WASHINGTON – Nearly four months after the shooting deaths of 20 schoolchildren and six others in Connecticut, the Senate moved closer Wednesday to a vote on a package of gun-related legislation, in a turnaround for supporters of new gun restrictions whose efforts have faltered in recent weeks.
It took bipartisan negotiations between two senators with impeccable gun-rights credentials to put the vote within reach.
Sens. Joe Manchin, D-W.Va., and Pat Toomey, R-Pa., announced Wednesday a proposal to extend background checks to gun shows and online sales. Their compromise falls short of the universal measure gun control advocates sought because it would exempt private transactions between friends and family members.
But the Manchin-Toomey measure, while not expected to overcome all opposition, could prove palatable enough to a number of Republicans, and some Democrats from rural and conservative states, to secure passage.
“I don’t consider criminal background checks to be gun control,” said Toomey, a former president of the Club for Growth, a fiscally conservative political group. “It’s common sense.”
Manchin, a conservative Democrat and former West Virginia governor, said that “no one in good conscience” could stand by and do nothing after the slaughter at Sandy Hook Elementary School in Newtown, Conn., in December. Recent polls show that close to 90 percent of Americans favor expanded background checks.
Manchin said the proposal protects law-abiding gun owners “like myself and Pat.” Both have “A” ratings from the National Rifle Association, a politically influential pro-gun group. Manchin said his constituents told him they could support background checks with exceptions along the lines of his proposal.
In the Republican-led House of Representatives, where even more resistance to gun control legislation is likely, another bipartisan pair of lawmakers said Wednesday that they planned to introduce a similar measure.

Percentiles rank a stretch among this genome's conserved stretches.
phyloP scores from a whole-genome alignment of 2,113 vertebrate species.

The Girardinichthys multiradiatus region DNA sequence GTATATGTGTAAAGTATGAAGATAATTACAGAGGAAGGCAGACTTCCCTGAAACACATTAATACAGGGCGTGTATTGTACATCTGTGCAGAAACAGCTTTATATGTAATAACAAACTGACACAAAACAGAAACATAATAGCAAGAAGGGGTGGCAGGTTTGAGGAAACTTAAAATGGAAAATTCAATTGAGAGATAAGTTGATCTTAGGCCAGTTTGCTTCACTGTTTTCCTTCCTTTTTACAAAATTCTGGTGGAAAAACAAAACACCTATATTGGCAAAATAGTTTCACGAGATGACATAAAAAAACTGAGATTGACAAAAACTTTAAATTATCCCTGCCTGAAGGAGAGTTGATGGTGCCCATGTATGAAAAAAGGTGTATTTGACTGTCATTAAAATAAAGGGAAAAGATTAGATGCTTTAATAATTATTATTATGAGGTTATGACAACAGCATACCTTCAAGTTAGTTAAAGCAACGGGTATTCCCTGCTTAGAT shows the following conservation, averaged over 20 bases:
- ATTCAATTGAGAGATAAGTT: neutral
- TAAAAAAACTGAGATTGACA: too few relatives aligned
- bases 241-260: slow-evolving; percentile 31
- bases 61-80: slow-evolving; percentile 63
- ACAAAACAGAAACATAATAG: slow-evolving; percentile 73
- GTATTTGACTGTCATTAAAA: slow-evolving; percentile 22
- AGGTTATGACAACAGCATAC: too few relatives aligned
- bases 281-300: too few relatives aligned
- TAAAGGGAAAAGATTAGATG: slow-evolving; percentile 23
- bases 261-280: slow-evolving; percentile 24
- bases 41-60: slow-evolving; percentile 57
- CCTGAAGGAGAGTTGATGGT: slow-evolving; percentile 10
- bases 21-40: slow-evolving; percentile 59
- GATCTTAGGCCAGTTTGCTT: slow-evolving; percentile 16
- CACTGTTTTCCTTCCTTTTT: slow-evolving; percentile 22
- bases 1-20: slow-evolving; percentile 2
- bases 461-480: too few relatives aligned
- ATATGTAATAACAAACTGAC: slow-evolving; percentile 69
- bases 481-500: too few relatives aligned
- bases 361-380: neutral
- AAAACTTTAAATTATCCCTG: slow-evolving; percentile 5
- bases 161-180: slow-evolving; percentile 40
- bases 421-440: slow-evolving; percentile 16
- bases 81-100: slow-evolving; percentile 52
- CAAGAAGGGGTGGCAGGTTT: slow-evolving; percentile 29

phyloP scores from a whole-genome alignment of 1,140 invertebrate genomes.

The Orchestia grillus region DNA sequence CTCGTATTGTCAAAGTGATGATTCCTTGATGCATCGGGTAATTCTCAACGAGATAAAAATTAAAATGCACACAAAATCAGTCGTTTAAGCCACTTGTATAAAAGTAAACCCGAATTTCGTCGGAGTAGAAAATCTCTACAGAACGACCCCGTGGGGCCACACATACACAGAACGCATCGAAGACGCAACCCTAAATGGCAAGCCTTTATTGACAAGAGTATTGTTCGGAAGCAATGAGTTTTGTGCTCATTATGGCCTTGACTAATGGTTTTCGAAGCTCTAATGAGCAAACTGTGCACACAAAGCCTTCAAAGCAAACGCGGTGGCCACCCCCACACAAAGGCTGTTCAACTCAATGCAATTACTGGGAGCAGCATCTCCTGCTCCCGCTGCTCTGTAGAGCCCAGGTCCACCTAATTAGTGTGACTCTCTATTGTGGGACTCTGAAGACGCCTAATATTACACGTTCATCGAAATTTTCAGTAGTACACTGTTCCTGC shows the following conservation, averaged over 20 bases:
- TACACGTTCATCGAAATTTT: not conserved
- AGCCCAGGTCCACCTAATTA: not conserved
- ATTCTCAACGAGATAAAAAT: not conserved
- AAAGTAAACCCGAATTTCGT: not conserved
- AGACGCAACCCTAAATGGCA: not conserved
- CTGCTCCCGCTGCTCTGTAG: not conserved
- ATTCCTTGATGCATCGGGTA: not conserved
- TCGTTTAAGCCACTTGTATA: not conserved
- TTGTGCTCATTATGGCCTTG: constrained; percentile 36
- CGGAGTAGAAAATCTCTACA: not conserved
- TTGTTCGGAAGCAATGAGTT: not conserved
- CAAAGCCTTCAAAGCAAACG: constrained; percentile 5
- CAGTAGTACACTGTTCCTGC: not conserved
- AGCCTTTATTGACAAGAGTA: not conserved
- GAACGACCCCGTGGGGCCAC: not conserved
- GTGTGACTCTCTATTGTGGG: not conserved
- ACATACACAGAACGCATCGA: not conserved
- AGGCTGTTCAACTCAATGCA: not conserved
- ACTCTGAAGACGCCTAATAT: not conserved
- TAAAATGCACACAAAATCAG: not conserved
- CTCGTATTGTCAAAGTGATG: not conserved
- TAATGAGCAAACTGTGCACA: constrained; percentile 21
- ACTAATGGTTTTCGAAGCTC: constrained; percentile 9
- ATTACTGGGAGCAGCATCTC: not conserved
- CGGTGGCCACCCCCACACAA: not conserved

“Background checks on firearm purchases are the first line of defense against criminals and the dangerously mentally ill getting guns,” Reps. Peter King, R-N.Y., and Mike Thompson, D-Calif., said in a statement. “This legislation is enforceable, it will save lives, and it respects the Second Amendment rights of law-abiding Americans.”
The momentum this week toward a possible agreement on a gun control measure is a distinct change from how the issue was faring last month. It comes after a two-week legislative recess when lawmakers were back home and presumably heard feedback from constituents. It could be that changed some minds, or the calculus of the Manchin-Toomey collaboration offered political cover, or a little bit of both.
But the issue was gaining attention this week. Newtown families quietly circulated on Capitol Hill urging lawmakers to act. First lady Michele Obama gave a speech in Chicago against gun violence, and New York Mayor Michael Bloomberg, a leading gun control advocate, said he would develop a public scorecard on how lawmakers vote on gun legislation.
President Barack Obama, as part of his 2014 budget, proposed Wednesday an expansion of mental health services, with a $130 million initiative to help teachers recognize signs of mental illness. He also called for $30 million to support a nationwide mental health surveillance system and additional research on the causes and prevention of gun violence.
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